Original German WWII Luftwaffe M35 Double Decal Droop Tail Eagle Steel Helmet - marked ET64
Original Item: Only One Available. This is a nice all original example Model 1935 German WW2 "double decal" helmet with an early "Droop-Tail" Luftwaffe Eagle decal on the left side, and a "National Colors" decal on the right. This stamped sheet steel construction helmet retains around 80% of the original Luftwaffe gray-blue paint and is in good condition overall. It was definitely field repainted once, maybe even twice, as there are at least two layers of paint on it. This is a helmet with a long service history, just like we like to see them.
The Luftwaffe decal is probably around 70%, with some missing parts and wear, but it is clearly a droop-tail. The National Colors decal fared a bit worse, with probably 50% remaining. All three liner retaining pins are intact, though a good amount of the original blue paint has worn off.
The reverse, interior, neck guard apron is batch number stamped, 3295 and the interior, left side, apron has a stamped manufacturer's code and size, ET64 indicating that indicating it was manufactured by Eisenhuttenwerk AG, Thale Harz, Germany in size 64. Size 64 is a nice medium size that can accommodate liners from 56cm to 58cm or US 7 to 7 1/4. Size 64 shells are harder to find and are therefore more valuable to a collector.
The helmet still has its correct good condition M31 liner with all of the 8 fingers intact, though it is dark brown from wear, so the size cannot be read. However, the liner band is marked 64 n.A / 57, indicating a size 57 liner. The liner still has its original leather size adjustment string. The liner band is aluminum, correct for a helmet of this vintage. The chinstrap is present, and is in very good condition, still supple, with some wear and staining from use and age.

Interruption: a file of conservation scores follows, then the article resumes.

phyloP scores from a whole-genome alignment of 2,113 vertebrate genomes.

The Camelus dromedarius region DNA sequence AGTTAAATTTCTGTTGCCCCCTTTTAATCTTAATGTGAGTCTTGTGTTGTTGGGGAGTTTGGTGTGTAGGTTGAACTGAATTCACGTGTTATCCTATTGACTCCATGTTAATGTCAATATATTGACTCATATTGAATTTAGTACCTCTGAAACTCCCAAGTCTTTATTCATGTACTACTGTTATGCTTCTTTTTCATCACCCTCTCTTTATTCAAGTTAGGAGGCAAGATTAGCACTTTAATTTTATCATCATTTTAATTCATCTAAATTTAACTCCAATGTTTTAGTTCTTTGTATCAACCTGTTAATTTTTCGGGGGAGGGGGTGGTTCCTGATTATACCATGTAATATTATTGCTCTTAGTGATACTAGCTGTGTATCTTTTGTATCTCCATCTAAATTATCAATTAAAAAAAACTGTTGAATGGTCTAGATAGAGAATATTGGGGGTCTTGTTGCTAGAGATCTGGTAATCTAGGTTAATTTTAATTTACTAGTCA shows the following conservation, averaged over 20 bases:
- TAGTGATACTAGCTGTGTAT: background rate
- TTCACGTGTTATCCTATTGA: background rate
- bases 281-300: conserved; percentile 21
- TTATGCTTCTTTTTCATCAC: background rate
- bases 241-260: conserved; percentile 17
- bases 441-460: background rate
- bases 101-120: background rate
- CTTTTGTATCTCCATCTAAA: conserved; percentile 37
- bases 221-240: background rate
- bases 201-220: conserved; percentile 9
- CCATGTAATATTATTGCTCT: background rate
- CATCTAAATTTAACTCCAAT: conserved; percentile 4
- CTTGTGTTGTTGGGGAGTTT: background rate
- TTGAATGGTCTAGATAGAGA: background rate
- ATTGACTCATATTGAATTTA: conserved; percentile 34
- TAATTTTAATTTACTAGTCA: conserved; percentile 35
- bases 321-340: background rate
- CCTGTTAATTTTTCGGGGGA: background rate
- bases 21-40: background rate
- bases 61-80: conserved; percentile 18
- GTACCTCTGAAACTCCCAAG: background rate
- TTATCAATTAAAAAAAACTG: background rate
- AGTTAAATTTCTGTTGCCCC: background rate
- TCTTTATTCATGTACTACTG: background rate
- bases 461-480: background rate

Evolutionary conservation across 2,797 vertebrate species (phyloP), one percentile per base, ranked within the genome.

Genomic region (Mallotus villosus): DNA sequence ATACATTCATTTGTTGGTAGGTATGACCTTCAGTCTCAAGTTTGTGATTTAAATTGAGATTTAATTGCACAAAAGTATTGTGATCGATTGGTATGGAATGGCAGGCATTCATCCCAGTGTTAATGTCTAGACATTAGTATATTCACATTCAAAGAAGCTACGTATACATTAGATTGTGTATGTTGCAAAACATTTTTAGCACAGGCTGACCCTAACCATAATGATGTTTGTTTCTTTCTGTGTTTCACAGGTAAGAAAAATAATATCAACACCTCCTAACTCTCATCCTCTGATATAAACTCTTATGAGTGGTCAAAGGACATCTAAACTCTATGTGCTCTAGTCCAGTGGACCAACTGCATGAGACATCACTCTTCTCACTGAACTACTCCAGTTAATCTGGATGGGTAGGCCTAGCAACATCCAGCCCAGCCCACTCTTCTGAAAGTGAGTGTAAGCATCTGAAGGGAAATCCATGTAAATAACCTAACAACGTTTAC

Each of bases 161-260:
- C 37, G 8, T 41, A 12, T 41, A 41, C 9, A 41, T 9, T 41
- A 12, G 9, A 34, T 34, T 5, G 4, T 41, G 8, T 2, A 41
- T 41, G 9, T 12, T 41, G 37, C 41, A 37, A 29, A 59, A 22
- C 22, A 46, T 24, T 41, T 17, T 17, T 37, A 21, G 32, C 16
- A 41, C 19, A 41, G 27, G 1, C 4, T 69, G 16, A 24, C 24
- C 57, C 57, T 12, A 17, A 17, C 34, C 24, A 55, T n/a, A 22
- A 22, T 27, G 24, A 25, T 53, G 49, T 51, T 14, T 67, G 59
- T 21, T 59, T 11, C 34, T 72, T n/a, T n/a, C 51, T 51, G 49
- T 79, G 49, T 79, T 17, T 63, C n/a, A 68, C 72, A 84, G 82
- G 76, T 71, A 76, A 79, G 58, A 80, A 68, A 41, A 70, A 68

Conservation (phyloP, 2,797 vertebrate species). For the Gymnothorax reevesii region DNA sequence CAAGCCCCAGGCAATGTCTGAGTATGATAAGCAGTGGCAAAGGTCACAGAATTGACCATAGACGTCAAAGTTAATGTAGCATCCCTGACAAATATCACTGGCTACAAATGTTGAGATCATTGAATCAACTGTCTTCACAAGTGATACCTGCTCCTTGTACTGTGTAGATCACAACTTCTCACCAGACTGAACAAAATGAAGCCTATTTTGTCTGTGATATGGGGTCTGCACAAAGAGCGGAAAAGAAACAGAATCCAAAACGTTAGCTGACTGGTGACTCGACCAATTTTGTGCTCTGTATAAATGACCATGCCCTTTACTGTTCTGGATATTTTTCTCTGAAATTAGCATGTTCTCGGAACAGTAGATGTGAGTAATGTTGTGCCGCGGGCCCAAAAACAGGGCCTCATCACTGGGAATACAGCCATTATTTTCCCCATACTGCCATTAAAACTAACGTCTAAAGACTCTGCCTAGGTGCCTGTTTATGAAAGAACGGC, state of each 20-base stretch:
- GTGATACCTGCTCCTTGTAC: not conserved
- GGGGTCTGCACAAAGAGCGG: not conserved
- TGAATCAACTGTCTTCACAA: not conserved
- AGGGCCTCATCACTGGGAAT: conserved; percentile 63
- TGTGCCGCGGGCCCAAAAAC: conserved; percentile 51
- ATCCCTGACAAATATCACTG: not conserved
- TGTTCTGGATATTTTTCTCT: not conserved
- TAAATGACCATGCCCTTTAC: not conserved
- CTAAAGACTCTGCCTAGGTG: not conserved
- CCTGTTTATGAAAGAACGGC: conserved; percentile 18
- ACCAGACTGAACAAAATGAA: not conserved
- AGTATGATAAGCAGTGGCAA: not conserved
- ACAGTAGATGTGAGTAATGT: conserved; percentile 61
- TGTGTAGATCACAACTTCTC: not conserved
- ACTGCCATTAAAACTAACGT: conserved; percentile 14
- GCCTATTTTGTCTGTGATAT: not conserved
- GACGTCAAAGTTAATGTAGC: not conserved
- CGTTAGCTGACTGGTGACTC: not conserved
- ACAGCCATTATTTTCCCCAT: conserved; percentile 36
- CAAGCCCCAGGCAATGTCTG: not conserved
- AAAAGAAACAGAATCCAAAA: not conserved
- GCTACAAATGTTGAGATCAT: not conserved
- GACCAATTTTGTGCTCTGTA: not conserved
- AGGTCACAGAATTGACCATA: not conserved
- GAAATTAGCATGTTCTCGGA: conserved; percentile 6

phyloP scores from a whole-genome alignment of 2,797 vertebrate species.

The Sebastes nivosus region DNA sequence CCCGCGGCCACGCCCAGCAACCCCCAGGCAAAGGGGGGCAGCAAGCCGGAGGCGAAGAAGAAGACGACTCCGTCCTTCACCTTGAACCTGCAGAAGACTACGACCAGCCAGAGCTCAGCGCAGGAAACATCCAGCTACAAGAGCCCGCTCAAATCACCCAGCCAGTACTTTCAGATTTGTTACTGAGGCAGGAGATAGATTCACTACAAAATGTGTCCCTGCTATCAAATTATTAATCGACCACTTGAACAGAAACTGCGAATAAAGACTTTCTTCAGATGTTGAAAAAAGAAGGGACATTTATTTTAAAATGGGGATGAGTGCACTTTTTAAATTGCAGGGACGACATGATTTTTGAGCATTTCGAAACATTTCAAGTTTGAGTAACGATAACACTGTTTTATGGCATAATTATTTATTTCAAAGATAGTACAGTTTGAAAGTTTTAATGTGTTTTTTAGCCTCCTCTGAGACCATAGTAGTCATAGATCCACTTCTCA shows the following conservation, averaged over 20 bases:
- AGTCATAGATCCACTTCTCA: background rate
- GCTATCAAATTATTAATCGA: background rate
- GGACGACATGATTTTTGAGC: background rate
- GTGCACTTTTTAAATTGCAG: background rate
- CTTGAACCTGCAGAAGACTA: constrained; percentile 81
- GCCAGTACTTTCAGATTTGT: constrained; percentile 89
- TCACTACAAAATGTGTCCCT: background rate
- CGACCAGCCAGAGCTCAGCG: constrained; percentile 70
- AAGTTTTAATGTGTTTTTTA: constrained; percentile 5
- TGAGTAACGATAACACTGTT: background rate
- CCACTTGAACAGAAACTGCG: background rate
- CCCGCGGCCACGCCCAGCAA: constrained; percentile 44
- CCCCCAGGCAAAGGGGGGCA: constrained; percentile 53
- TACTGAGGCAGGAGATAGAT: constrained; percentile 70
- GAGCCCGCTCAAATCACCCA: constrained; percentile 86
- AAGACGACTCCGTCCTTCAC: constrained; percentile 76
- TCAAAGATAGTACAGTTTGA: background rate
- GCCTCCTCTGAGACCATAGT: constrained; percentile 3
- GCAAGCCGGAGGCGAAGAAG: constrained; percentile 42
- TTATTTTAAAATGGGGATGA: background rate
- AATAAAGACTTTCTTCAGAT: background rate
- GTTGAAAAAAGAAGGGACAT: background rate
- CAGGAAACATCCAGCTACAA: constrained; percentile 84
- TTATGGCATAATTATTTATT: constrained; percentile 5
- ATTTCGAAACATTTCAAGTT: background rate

Overall a very nice totally correct 100% genuine very early double decal Luftwaffe helmet, ready to display!
The first "modern" steel helmets were introduced by the French army in early 1915 and were shortly followed by the British army later that year. With plans on the drawing board, experimental helmets in the field, ("Gaede" helmet), and some captured French and British helmets the German army began tests for their own steel helmet at the Kummersdorf Proving Grounds in November, and in the field in December 1915. An acceptable pattern was developed and approved and production began at Eisen-und Hüttenwerke, AG Thale/Harz, (Iron and Foundry Works), in the spring of 1916.
These first modern M16 helmets evolved into the M18 helmets by the end of WWI. The M16 and M18 helmets remained in usage through-out the Weimar Reichswehr, (National Defence Force, Circa 1919-1933), era and on into the early years of the Third Reich until the development of the smaller, lighter M35 style helmet in June 1935.
The Luftwaffe pattern national eagle was originally introduced for wear by Fliegerschaft, (Pilot Base), personnel of the DLV, Deutscher Luftsportsverband, (German Air Sports Association), the clandestine, civilian, forerunner of the Luftwaffe on August 18TH 1934, and adopted for wear by the Luftwaffe on March 1ST 1935 along with the national tri-color shield for wear on the helmet.
The first pattern national eagle was utilized until a modified second pattern eagle was introduced in late 1936 or early 1937. Regulations of June 12TH 1940 discontinued the use of the national tri-color decal and further regulations of August 28TH 1943 abolished the national eagle decal and dictated that it was also to be removed from all helmets although the directives were not completely adhered to.
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